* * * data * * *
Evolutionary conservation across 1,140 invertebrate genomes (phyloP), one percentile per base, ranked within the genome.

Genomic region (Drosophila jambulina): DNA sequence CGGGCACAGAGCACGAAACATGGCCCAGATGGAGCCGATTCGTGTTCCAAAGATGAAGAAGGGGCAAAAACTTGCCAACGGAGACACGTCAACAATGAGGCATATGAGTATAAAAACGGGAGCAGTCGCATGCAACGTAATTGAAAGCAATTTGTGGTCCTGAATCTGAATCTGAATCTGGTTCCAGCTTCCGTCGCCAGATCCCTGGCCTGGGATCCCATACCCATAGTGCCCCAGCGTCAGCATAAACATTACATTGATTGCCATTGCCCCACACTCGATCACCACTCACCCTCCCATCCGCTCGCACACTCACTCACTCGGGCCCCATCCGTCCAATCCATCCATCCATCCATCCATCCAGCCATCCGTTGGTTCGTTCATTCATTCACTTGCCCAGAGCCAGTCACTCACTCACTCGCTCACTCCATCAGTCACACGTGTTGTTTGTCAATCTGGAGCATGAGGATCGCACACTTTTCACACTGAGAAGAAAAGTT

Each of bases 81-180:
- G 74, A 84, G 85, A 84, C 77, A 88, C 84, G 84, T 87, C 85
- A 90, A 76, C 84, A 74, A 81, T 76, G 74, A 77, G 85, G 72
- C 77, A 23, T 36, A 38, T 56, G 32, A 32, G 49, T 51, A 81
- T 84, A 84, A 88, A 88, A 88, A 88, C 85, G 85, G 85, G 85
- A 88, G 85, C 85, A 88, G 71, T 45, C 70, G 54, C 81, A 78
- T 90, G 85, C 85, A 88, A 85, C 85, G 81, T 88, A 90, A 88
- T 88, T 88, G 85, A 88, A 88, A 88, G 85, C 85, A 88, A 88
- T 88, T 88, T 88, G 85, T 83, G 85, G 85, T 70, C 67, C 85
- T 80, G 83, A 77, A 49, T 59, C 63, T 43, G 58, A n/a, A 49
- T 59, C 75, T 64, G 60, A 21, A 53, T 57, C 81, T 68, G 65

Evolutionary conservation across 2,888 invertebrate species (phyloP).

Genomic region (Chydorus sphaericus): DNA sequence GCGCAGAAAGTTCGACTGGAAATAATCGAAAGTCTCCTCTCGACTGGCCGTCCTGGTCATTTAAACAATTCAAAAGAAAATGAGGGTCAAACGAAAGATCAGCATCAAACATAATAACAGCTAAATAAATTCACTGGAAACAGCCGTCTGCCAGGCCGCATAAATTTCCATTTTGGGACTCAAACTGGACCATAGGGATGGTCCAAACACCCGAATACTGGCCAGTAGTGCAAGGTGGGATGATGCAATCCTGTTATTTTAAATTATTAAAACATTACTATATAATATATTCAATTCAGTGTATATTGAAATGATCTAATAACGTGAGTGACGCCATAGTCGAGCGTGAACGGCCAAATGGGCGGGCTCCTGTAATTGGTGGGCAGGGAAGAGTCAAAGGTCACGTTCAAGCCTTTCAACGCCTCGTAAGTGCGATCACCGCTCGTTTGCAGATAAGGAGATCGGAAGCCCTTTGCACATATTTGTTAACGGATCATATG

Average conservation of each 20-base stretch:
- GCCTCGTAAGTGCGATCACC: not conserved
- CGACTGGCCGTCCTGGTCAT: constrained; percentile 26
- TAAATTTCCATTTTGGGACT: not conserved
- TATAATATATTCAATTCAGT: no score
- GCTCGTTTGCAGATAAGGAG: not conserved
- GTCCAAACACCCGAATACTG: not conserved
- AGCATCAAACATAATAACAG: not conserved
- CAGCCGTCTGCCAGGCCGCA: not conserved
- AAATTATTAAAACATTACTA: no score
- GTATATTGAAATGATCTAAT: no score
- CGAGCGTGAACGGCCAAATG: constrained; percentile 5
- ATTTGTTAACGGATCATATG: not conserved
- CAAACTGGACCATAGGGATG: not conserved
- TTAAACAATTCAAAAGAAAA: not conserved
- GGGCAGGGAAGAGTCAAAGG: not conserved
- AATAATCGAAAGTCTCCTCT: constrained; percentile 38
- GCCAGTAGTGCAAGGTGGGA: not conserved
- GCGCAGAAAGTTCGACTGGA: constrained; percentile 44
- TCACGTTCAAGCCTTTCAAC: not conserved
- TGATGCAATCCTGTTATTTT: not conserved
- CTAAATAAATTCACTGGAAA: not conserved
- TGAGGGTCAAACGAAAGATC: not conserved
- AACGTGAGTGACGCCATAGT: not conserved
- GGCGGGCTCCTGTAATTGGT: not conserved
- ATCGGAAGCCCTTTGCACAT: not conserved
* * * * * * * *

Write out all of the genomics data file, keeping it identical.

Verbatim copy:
Evolutionary conservation across 1,140 invertebrate genomes (phyloP), one percentile per base, ranked within the genome.

Genomic region (Drosophila jambulina): DNA sequence CGGGCACAGAGCACGAAACATGGCCCAGATGGAGCCGATTCGTGTTCCAAAGATGAAGAAGGGGCAAAAACTTGCCAACGGAGACACGTCAACAATGAGGCATATGAGTATAAAAACGGGAGCAGTCGCATGCAACGTAATTGAAAGCAATTTGTGGTCCTGAATCTGAATCTGAATCTGGTTCCAGCTTCCGTCGCCAGATCCCTGGCCTGGGATCCCATACCCATAGTGCCCCAGCGTCAGCATAAACATTACATTGATTGCCATTGCCCCACACTCGATCACCACTCACCCTCCCATCCGCTCGCACACTCACTCACTCGGGCCCCATCCGTCCAATCCATCCATCCATCCATCCATCCAGCCATCCGTTGGTTCGTTCATTCATTCACTTGCCCAGAGCCAGTCACTCACTCACTCGCTCACTCCATCAGTCACACGTGTTGTTTGTCAATCTGGAGCATGAGGATCGCACACTTTTCACACTGAGAAGAAAAGTT

Each of bases 81-180:
- G 74, A 84, G 85, A 84, C 77, A 88, C 84, G 84, T 87, C 85
- A 90, A 76, C 84, A 74, A 81, T 76, G 74, A 77, G 85, G 72
- C 77, A 23, T 36, A 38, T 56, G 32, A 32, G 49, T 51, A 81
- T 84, A 84, A 88, A 88, A 88, A 88, C 85, G 85, G 85, G 85
- A 88, G 85, C 85, A 88, G 71, T 45, C 70, G 54, C 81, A 78
- T 90, G 85, C 85, A 88, A 85, C 85, G 81, T 88, A 90, A 88
- T 88, T 88, G 85, A 88, A 88, A 88, G 85, C 85, A 88, A 88
- T 88, T 88, T 88, G 85, T 83, G 85, G 85, T 70, C 67, C 85
- T 80, G 83, A 77, A 49, T 59, C 63, T 43, G 58, A n/a, A 49
- T 59, C 75, T 64, G 60, A 21, A 53, T 57, C 81, T 68, G 65

Evolutionary conservation across 2,888 invertebrate species (phyloP).

Genomic region (Chydorus sphaericus): DNA sequence GCGCAGAAAGTTCGACTGGAAATAATCGAAAGTCTCCTCTCGACTGGCCGTCCTGGTCATTTAAACAATTCAAAAGAAAATGAGGGTCAAACGAAAGATCAGCATCAAACATAATAACAGCTAAATAAATTCACTGGAAACAGCCGTCTGCCAGGCCGCATAAATTTCCATTTTGGGACTCAAACTGGACCATAGGGATGGTCCAAACACCCGAATACTGGCCAGTAGTGCAAGGTGGGATGATGCAATCCTGTTATTTTAAATTATTAAAACATTACTATATAATATATTCAATTCAGTGTATATTGAAATGATCTAATAACGTGAGTGACGCCATAGTCGAGCGTGAACGGCCAAATGGGCGGGCTCCTGTAATTGGTGGGCAGGGAAGAGTCAAAGGTCACGTTCAAGCCTTTCAACGCCTCGTAAGTGCGATCACCGCTCGTTTGCAGATAAGGAGATCGGAAGCCCTTTGCACATATTTGTTAACGGATCATATG

Average conservation of each 20-base stretch:
- GCCTCGTAAGTGCGATCACC: not conserved
- CGACTGGCCGTCCTGGTCAT: constrained; percentile 26
- TAAATTTCCATTTTGGGACT: not conserved
- TATAATATATTCAATTCAGT: no score
- GCTCGTTTGCAGATAAGGAG: not conserved
- GTCCAAACACCCGAATACTG: not conserved
- AGCATCAAACATAATAACAG: not conserved
- CAGCCGTCTGCCAGGCCGCA: not conserved
- AAATTATTAAAACATTACTA: no score
- GTATATTGAAATGATCTAAT: no score
- CGAGCGTGAACGGCCAAATG: constrained; percentile 5
- ATTTGTTAACGGATCATATG: not conserved
- CAAACTGGACCATAGGGATG: not conserved
- TTAAACAATTCAAAAGAAAA: not conserved
- GGGCAGGGAAGAGTCAAAGG: not conserved
- AATAATCGAAAGTCTCCTCT: constrained; percentile 38
- GCCAGTAGTGCAAGGTGGGA: not conserved
- GCGCAGAAAGTTCGACTGGA: constrained; percentile 44
- TCACGTTCAAGCCTTTCAAC: not conserved
- TGATGCAATCCTGTTATTTT: not conserved
- CTAAATAAATTCACTGGAAA: not conserved
- TGAGGGTCAAACGAAAGATC: not conserved
- AACGTGAGTGACGCCATAGT: not conserved
- GGCGGGCTCCTGTAATTGGT: not conserved
- ATCGGAAGCCCTTTGCACAT: not conserved